The courses run in parallel to each other similar to that at KI and the exams are at the end of the course like in SU and KI. Although, the courses can have different number of credits, all are of equal length in terms of time from the start of the course to the final exams. However, the work load depends on the number of credits.
Teaching pattern at KTH
Since KTH is a technical university, the general pattern of teaching and work load is significantly different as compared to KI and SU. The courses demand longer hours of work and the teaching pattern is such that the content of the course is repeated in greater detail over multiple iterations through different ways for Eg. by the professor in the class, followed by assignments and a small projects or lab exercises. The repetition enables us to not just cover most part of the studies in the class and during the semester but also ensures detailed understanding of the material by sequentially increasing the depth of the subject matter over each iteration.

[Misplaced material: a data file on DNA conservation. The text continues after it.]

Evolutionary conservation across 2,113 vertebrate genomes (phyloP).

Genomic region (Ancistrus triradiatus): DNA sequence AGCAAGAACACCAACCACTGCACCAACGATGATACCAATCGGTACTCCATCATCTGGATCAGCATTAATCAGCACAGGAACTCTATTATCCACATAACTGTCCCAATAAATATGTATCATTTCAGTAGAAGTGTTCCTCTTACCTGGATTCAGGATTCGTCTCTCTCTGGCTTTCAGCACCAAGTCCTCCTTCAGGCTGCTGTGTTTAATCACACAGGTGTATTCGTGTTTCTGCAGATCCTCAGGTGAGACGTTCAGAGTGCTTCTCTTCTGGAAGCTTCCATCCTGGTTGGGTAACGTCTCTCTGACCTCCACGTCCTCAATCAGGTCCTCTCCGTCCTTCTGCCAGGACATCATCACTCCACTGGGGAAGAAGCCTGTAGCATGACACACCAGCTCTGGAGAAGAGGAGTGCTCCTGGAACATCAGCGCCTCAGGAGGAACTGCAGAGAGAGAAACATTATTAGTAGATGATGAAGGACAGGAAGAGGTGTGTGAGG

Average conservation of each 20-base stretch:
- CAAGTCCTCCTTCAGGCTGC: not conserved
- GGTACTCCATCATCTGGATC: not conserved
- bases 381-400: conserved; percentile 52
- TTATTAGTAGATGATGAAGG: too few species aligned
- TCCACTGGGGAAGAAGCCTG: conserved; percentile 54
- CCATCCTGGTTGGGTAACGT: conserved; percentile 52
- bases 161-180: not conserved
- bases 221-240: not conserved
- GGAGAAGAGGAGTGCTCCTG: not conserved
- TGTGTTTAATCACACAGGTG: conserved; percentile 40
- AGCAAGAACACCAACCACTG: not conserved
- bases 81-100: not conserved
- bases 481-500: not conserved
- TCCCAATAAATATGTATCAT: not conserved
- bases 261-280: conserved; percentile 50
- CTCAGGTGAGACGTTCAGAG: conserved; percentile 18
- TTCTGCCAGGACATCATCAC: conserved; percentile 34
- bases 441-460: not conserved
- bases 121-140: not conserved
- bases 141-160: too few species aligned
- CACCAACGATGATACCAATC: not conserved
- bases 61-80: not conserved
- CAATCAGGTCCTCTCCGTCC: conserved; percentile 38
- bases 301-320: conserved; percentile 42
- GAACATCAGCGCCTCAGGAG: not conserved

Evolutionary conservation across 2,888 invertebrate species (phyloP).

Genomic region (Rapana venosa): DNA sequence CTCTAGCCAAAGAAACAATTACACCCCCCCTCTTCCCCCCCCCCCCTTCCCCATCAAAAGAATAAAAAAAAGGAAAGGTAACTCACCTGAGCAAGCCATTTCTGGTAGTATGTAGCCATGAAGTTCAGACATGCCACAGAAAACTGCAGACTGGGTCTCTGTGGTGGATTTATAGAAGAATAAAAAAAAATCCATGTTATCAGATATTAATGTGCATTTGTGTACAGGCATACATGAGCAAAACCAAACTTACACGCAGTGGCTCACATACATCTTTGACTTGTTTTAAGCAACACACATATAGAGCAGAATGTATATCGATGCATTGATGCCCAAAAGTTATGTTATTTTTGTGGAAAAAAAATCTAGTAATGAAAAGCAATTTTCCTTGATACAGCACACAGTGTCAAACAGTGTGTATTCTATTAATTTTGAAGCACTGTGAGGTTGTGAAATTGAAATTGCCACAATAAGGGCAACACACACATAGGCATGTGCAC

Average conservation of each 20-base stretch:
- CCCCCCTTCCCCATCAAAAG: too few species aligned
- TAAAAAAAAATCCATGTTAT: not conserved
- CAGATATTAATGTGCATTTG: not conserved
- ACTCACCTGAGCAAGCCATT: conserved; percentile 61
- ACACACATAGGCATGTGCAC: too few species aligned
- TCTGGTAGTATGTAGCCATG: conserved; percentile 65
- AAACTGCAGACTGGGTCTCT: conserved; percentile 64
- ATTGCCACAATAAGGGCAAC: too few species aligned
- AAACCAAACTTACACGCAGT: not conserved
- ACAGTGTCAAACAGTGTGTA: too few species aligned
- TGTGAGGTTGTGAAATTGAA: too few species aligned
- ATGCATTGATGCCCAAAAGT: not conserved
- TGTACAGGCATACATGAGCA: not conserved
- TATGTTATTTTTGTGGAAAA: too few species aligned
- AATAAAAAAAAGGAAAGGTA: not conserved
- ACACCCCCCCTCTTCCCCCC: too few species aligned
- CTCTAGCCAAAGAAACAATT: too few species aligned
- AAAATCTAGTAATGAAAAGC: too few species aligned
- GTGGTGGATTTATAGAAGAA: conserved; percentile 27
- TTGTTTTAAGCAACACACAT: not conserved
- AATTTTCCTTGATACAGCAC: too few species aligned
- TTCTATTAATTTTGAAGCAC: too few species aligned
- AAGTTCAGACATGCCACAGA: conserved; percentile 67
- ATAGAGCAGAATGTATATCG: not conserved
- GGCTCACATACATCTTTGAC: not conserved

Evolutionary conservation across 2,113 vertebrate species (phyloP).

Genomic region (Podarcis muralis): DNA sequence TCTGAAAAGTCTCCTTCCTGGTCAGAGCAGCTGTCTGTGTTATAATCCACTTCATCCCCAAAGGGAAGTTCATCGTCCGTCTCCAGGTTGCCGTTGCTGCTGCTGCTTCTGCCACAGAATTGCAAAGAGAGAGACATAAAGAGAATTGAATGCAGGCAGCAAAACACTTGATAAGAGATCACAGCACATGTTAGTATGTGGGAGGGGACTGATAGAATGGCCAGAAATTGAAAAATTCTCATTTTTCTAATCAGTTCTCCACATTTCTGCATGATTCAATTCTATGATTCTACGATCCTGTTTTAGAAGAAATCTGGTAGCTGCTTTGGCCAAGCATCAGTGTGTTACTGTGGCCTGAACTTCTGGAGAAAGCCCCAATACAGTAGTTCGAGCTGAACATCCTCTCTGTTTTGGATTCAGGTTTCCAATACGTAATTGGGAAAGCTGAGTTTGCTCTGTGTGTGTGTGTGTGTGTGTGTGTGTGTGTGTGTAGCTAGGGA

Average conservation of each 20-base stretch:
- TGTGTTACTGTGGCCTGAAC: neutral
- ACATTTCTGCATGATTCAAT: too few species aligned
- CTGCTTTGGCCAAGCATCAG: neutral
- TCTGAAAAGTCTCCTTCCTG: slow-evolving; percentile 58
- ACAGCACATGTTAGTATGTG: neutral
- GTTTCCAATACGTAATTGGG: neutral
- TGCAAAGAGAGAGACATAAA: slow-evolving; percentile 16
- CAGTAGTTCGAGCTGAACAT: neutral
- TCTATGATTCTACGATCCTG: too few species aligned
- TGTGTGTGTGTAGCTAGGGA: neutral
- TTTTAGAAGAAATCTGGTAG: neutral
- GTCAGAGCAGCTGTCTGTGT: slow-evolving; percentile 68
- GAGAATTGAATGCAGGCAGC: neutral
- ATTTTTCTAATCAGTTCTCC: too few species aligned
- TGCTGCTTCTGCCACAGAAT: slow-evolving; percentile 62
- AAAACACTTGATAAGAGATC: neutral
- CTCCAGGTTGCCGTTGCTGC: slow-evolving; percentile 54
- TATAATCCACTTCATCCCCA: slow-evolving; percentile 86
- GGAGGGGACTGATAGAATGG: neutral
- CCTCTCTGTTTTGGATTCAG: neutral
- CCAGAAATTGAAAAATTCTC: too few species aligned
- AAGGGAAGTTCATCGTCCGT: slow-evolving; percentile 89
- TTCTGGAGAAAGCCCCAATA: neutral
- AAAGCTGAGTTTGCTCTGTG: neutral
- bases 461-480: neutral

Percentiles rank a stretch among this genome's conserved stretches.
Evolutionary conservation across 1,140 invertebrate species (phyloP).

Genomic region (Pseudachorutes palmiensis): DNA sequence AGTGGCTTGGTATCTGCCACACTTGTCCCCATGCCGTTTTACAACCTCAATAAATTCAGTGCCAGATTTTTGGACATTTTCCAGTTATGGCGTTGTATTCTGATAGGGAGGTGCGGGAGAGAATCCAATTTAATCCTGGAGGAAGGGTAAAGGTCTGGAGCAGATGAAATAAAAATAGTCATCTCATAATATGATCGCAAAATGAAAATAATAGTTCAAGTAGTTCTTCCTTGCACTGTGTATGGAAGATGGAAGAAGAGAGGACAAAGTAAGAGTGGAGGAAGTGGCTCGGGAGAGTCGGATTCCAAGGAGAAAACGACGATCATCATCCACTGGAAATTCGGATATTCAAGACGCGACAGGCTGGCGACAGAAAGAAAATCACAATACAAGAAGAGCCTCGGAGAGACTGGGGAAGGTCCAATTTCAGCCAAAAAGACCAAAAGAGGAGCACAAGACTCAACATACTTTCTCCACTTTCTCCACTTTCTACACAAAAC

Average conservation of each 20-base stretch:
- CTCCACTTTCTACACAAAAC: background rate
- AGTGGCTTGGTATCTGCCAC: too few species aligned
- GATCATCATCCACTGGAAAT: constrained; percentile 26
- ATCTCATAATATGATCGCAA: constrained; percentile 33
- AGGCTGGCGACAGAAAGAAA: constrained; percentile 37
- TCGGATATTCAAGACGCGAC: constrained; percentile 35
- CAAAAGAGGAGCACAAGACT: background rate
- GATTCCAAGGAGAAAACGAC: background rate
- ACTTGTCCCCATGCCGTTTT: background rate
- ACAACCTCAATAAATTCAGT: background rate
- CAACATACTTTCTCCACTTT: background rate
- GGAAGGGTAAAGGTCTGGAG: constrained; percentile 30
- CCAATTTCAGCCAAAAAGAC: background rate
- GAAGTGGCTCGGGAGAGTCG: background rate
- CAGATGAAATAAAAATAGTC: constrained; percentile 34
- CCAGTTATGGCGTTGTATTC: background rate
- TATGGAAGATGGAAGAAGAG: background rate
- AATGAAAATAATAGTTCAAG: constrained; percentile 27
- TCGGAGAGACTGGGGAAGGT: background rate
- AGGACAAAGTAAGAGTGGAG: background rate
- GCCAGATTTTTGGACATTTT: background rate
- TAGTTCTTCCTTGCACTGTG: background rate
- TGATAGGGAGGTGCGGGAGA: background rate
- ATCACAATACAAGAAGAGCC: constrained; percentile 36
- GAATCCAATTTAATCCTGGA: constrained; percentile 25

MTLS courses at KTH
MTLS students have 3 mandatory courses in the 1st period and and option to take up 2 electives in the 2nd period.
1st period courses (all 3 mandatory courses) :
Clinical applications of biotechnology
Applied gene technology and large-scale data analysis
Applied programming for life science 3
2nd period courses (2 out of 3) :
Project in molecular life science
I will be talking about each of the courses in detail in my following posts. Stay tuned!
One of the most awaited events within various fields of science is the Nobel Prize ceremony which take place every year in the city of Stockholm. The Nobel Forum announces the Nobel Laureates every year in the fields of Physics, Chemistry, Physiology or Medicine, Economics and Literature. The Nobel Peace Prize is announced and awarded in Oslo, Norway.